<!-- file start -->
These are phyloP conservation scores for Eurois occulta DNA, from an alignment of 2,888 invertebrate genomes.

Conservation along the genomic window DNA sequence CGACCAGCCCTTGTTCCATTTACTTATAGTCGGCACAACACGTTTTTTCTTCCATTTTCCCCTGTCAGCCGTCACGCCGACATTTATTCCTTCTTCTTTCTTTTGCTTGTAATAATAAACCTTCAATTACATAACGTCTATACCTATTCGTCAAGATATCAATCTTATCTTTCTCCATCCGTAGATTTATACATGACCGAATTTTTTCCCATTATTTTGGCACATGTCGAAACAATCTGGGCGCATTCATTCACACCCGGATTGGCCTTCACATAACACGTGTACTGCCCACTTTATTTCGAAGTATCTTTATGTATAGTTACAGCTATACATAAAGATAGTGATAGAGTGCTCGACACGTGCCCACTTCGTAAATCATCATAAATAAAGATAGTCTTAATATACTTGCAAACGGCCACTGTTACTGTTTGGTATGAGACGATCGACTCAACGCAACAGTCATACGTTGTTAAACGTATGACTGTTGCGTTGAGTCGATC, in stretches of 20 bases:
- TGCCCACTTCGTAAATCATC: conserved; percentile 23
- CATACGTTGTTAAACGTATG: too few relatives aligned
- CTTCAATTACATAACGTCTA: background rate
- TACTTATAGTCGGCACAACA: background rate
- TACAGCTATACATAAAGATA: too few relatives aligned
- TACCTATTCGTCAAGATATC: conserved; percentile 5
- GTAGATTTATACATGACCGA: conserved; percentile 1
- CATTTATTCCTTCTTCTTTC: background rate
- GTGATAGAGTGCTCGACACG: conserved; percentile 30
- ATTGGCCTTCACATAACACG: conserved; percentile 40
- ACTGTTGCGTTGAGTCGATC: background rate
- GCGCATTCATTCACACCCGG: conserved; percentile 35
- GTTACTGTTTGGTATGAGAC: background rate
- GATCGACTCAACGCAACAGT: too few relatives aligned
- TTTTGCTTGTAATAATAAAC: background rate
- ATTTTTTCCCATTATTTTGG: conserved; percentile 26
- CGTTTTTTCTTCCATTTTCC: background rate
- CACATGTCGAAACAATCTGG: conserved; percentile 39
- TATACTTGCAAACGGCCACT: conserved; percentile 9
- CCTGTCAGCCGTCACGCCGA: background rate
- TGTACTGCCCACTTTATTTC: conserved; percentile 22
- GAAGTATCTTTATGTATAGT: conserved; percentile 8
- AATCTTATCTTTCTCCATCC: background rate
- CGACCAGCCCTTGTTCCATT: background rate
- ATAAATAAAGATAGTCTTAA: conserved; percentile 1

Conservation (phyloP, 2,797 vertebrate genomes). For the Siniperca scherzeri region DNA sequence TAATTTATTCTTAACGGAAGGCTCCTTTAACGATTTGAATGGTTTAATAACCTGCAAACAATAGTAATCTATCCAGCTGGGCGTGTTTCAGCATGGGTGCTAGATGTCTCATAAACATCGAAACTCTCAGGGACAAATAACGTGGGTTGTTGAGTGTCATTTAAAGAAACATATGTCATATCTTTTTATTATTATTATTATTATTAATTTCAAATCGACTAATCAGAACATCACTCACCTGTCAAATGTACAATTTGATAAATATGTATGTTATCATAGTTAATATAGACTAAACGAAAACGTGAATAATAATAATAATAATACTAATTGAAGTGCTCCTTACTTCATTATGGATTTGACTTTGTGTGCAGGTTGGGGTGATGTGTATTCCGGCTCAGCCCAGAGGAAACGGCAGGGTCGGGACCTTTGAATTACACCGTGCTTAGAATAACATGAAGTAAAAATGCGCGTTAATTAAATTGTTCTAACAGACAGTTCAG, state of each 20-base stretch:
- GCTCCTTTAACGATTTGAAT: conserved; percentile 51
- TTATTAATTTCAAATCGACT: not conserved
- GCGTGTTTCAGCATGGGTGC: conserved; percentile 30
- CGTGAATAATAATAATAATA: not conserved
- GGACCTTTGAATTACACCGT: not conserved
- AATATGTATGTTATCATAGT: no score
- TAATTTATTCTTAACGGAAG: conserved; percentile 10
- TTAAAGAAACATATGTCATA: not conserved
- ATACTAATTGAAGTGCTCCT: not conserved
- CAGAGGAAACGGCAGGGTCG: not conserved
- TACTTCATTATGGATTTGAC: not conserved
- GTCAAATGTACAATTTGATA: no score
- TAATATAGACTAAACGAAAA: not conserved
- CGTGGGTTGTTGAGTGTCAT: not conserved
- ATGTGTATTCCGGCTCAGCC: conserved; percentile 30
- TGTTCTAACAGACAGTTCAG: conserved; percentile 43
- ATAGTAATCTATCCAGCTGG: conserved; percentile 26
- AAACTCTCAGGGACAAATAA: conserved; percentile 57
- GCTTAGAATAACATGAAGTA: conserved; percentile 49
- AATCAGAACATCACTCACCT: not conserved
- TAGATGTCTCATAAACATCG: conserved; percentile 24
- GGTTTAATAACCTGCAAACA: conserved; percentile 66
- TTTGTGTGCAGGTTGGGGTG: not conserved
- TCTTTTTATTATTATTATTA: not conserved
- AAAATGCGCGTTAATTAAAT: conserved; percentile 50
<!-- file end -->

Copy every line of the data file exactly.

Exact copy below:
These are phyloP conservation scores for Eurois occulta DNA, from an alignment of 2,888 invertebrate genomes.

Conservation along the genomic window DNA sequence CGACCAGCCCTTGTTCCATTTACTTATAGTCGGCACAACACGTTTTTTCTTCCATTTTCCCCTGTCAGCCGTCACGCCGACATTTATTCCTTCTTCTTTCTTTTGCTTGTAATAATAAACCTTCAATTACATAACGTCTATACCTATTCGTCAAGATATCAATCTTATCTTTCTCCATCCGTAGATTTATACATGACCGAATTTTTTCCCATTATTTTGGCACATGTCGAAACAATCTGGGCGCATTCATTCACACCCGGATTGGCCTTCACATAACACGTGTACTGCCCACTTTATTTCGAAGTATCTTTATGTATAGTTACAGCTATACATAAAGATAGTGATAGAGTGCTCGACACGTGCCCACTTCGTAAATCATCATAAATAAAGATAGTCTTAATATACTTGCAAACGGCCACTGTTACTGTTTGGTATGAGACGATCGACTCAACGCAACAGTCATACGTTGTTAAACGTATGACTGTTGCGTTGAGTCGATC, in stretches of 20 bases:
- TGCCCACTTCGTAAATCATC: conserved; percentile 23
- CATACGTTGTTAAACGTATG: too few relatives aligned
- CTTCAATTACATAACGTCTA: background rate
- TACTTATAGTCGGCACAACA: background rate
- TACAGCTATACATAAAGATA: too few relatives aligned
- TACCTATTCGTCAAGATATC: conserved; percentile 5
- GTAGATTTATACATGACCGA: conserved; percentile 1
- CATTTATTCCTTCTTCTTTC: background rate
- GTGATAGAGTGCTCGACACG: conserved; percentile 30
- ATTGGCCTTCACATAACACG: conserved; percentile 40
- ACTGTTGCGTTGAGTCGATC: background rate
- GCGCATTCATTCACACCCGG: conserved; percentile 35
- GTTACTGTTTGGTATGAGAC: background rate
- GATCGACTCAACGCAACAGT: too few relatives aligned
- TTTTGCTTGTAATAATAAAC: background rate
- ATTTTTTCCCATTATTTTGG: conserved; percentile 26
- CGTTTTTTCTTCCATTTTCC: background rate
- CACATGTCGAAACAATCTGG: conserved; percentile 39
- TATACTTGCAAACGGCCACT: conserved; percentile 9
- CCTGTCAGCCGTCACGCCGA: background rate
- TGTACTGCCCACTTTATTTC: conserved; percentile 22
- GAAGTATCTTTATGTATAGT: conserved; percentile 8
- AATCTTATCTTTCTCCATCC: background rate
- CGACCAGCCCTTGTTCCATT: background rate
- ATAAATAAAGATAGTCTTAA: conserved; percentile 1

Conservation (phyloP, 2,797 vertebrate genomes). For the Siniperca scherzeri region DNA sequence TAATTTATTCTTAACGGAAGGCTCCTTTAACGATTTGAATGGTTTAATAACCTGCAAACAATAGTAATCTATCCAGCTGGGCGTGTTTCAGCATGGGTGCTAGATGTCTCATAAACATCGAAACTCTCAGGGACAAATAACGTGGGTTGTTGAGTGTCATTTAAAGAAACATATGTCATATCTTTTTATTATTATTATTATTATTAATTTCAAATCGACTAATCAGAACATCACTCACCTGTCAAATGTACAATTTGATAAATATGTATGTTATCATAGTTAATATAGACTAAACGAAAACGTGAATAATAATAATAATAATACTAATTGAAGTGCTCCTTACTTCATTATGGATTTGACTTTGTGTGCAGGTTGGGGTGATGTGTATTCCGGCTCAGCCCAGAGGAAACGGCAGGGTCGGGACCTTTGAATTACACCGTGCTTAGAATAACATGAAGTAAAAATGCGCGTTAATTAAATTGTTCTAACAGACAGTTCAG, state of each 20-base stretch:
- GCTCCTTTAACGATTTGAAT: conserved; percentile 51
- TTATTAATTTCAAATCGACT: not conserved
- GCGTGTTTCAGCATGGGTGC: conserved; percentile 30
- CGTGAATAATAATAATAATA: not conserved
- GGACCTTTGAATTACACCGT: not conserved
- AATATGTATGTTATCATAGT: no score
- TAATTTATTCTTAACGGAAG: conserved; percentile 10
- TTAAAGAAACATATGTCATA: not conserved
- ATACTAATTGAAGTGCTCCT: not conserved
- CAGAGGAAACGGCAGGGTCG: not conserved
- TACTTCATTATGGATTTGAC: not conserved
- GTCAAATGTACAATTTGATA: no score
- TAATATAGACTAAACGAAAA: not conserved
- CGTGGGTTGTTGAGTGTCAT: not conserved
- ATGTGTATTCCGGCTCAGCC: conserved; percentile 30
- TGTTCTAACAGACAGTTCAG: conserved; percentile 43
- ATAGTAATCTATCCAGCTGG: conserved; percentile 26
- AAACTCTCAGGGACAAATAA: conserved; percentile 57
- GCTTAGAATAACATGAAGTA: conserved; percentile 49
- AATCAGAACATCACTCACCT: not conserved
- TAGATGTCTCATAAACATCG: conserved; percentile 24
- GGTTTAATAACCTGCAAACA: conserved; percentile 66
- TTTGTGTGCAGGTTGGGGTG: not conserved
- TCTTTTTATTATTATTATTA: not conserved
- AAAATGCGCGTTAATTAAAT: conserved; percentile 50